Rep Power: 7
mitiempo will become famous soon enough mitiempo will become famous soon enough
I'm not sure what you mean by the bilge area of the boat.

If the drain hoses are not crossed the leeward drain can allow the cockpit to fill when heeled on some boats. Crossing them prevents this.
__________________
Brian
Living aboard in Victoria Harbour
Reply With Quote Share with Facebook
  #14  
Old 09-17-2011
1977 RK-21
 
Join Date: Jul 2011
Location: Colchester, Vermont
Posts: 22
Thanks: 0
Thanked 0 Times in 0 Posts
Rep Power: 0
pbpg is on a distinguished road
Thanks. If these two cockpit drains are cross-connected to the through hull drains, what drains the bilge/lowest area of the boat? An auto bilge pump? Or is there a drain I'm missing? It's hard to believe that the pupose of the thru hull drains are just to drain the cockpit area alone. Any thoughts? Sorry, but I'm new to this, obviously.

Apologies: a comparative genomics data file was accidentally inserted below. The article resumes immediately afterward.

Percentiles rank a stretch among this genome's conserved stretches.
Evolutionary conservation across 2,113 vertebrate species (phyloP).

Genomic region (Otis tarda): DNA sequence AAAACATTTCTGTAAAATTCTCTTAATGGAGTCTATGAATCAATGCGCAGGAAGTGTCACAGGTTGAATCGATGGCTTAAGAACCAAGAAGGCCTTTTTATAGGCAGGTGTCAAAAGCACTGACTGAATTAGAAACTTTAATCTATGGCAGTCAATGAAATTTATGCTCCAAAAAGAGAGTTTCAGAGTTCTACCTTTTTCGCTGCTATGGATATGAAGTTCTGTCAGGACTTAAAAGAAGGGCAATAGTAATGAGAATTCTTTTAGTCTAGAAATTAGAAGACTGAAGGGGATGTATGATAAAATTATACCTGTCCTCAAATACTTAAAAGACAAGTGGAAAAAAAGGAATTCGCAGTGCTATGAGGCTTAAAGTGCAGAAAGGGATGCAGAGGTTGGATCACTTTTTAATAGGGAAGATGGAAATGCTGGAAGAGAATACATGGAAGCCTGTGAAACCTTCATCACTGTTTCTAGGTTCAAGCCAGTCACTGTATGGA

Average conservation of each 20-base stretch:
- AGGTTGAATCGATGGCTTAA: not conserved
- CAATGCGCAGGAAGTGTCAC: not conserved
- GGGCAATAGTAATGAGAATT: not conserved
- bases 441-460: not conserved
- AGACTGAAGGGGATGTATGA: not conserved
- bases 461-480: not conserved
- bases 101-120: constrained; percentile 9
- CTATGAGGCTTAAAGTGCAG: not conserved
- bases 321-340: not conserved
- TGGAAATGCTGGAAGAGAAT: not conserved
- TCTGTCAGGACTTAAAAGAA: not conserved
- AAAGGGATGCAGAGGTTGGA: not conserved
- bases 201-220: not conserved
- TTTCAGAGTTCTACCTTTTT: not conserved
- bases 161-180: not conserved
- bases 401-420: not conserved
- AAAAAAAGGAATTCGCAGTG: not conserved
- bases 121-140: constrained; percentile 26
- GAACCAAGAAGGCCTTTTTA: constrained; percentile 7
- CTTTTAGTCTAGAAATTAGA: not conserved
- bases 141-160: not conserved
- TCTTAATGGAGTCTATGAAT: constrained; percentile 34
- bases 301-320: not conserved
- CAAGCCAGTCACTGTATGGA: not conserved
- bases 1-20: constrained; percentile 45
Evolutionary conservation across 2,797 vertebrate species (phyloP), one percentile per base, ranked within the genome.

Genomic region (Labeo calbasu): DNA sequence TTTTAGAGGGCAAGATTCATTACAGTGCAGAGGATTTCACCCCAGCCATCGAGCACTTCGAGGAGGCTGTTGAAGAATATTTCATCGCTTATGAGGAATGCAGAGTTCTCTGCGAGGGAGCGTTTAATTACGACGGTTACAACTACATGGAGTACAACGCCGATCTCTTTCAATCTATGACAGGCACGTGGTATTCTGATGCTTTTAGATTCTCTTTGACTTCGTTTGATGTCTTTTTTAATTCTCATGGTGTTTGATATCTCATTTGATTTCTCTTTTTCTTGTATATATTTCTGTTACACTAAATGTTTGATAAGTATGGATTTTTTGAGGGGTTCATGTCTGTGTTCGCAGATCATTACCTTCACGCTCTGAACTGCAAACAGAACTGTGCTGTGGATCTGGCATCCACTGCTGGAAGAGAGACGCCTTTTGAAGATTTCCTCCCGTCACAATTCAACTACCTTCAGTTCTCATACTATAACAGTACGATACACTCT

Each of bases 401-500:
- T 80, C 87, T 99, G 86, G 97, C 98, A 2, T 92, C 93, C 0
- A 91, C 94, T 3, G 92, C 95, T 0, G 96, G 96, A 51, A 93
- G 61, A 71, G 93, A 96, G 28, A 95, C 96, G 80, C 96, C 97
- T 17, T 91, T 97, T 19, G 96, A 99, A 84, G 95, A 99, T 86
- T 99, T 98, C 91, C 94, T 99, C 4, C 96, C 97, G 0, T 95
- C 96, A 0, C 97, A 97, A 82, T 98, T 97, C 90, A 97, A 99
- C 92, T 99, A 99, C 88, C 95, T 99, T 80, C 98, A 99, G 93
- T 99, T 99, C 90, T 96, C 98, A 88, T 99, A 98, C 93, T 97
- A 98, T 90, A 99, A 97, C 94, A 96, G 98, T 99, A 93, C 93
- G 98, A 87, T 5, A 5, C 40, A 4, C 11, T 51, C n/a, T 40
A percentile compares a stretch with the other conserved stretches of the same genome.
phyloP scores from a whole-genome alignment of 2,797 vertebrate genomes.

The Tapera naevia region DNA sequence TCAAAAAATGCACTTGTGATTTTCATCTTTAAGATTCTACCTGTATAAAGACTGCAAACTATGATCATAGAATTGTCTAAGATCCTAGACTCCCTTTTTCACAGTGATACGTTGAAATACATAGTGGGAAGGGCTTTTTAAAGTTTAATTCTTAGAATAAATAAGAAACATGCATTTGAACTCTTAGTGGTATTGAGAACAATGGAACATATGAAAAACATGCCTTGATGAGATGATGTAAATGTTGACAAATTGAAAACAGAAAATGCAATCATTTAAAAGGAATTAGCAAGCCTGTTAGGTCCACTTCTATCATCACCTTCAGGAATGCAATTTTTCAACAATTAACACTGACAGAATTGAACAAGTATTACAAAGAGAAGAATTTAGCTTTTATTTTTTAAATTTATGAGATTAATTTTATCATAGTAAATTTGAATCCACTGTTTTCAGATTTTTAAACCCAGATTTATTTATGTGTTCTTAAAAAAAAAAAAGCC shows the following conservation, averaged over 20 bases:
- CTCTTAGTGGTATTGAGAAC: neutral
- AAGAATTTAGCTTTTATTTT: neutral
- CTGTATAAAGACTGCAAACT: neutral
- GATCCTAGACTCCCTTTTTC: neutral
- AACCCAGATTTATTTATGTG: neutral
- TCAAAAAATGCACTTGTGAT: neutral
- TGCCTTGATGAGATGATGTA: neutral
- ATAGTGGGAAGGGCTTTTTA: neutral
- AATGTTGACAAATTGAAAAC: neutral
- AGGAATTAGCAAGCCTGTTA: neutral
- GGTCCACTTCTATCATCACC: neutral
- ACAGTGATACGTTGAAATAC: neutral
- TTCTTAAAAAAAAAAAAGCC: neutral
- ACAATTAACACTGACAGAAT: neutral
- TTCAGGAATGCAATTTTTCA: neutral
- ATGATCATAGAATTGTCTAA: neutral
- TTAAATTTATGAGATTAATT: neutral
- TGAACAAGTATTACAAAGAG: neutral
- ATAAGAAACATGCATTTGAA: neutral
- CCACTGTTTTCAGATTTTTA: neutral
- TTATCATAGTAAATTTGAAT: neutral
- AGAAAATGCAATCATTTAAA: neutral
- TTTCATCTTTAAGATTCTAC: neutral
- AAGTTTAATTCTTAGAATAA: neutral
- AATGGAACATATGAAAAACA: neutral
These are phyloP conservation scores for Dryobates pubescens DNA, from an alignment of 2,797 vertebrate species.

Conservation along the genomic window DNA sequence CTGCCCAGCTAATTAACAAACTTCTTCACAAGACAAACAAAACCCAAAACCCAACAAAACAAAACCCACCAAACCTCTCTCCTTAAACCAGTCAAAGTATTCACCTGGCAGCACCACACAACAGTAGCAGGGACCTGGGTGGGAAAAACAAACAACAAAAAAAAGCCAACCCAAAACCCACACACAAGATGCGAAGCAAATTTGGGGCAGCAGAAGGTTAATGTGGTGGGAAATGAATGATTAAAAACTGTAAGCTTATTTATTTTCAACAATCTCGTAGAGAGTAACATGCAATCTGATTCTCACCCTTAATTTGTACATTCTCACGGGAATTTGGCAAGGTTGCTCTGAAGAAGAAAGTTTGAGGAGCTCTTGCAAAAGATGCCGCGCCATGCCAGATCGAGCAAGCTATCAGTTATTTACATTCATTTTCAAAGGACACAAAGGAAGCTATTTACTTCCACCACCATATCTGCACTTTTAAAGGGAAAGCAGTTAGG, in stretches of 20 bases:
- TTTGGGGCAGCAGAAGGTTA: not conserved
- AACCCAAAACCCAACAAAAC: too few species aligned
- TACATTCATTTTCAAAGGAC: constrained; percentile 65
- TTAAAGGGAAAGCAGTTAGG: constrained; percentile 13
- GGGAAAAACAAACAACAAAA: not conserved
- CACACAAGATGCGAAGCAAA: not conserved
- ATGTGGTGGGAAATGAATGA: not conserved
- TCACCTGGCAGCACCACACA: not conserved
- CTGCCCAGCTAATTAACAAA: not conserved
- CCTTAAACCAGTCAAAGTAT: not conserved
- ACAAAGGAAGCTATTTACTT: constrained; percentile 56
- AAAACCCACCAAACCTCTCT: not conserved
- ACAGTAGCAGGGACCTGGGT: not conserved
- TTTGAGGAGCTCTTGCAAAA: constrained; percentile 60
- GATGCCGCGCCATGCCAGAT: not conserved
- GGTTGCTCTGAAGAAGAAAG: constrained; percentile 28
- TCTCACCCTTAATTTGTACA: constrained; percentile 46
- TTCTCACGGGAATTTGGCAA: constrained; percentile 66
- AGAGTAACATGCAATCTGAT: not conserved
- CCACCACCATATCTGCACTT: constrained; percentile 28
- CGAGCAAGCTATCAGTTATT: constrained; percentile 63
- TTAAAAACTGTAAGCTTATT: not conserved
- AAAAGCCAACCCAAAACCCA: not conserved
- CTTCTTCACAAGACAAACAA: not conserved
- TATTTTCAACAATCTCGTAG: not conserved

Reply With Quote Share with Facebook
  #15  
Old 09-17-2011
mitiempo's Avatar
Senior Member
 
Join Date: Sep 2008
Location: Victoria B.C. Canada
Posts: 7,073
Thanks: 0
Thanked 68 Times in 59 Posts
Rep Power: 7
mitiempo will become famous soon enough mitiempo will become famous soon enough
The bilge area under the cockpit well is below the waterline - it will not drain and a bilge pump will take care of it. If the cockpit well does not drain to the bilge (it shouldn't) and the drain fittings we are discussing are sealed properly there should not be water in the bilge in normal circumstances.
pbpg likes this.
__________________
Brian
Living aboard in Victoria Harbour
Reply With Quote Share with Facebook
  #16  
Old 09-17-2011
1977 RK-21
 
Join Date: Jul 2011
Location: Colchester, Vermont
Posts: 22
Thanks: 0
Thanked 0 Times in 0 Posts
Rep Power: 0
pbpg is on a distinguished road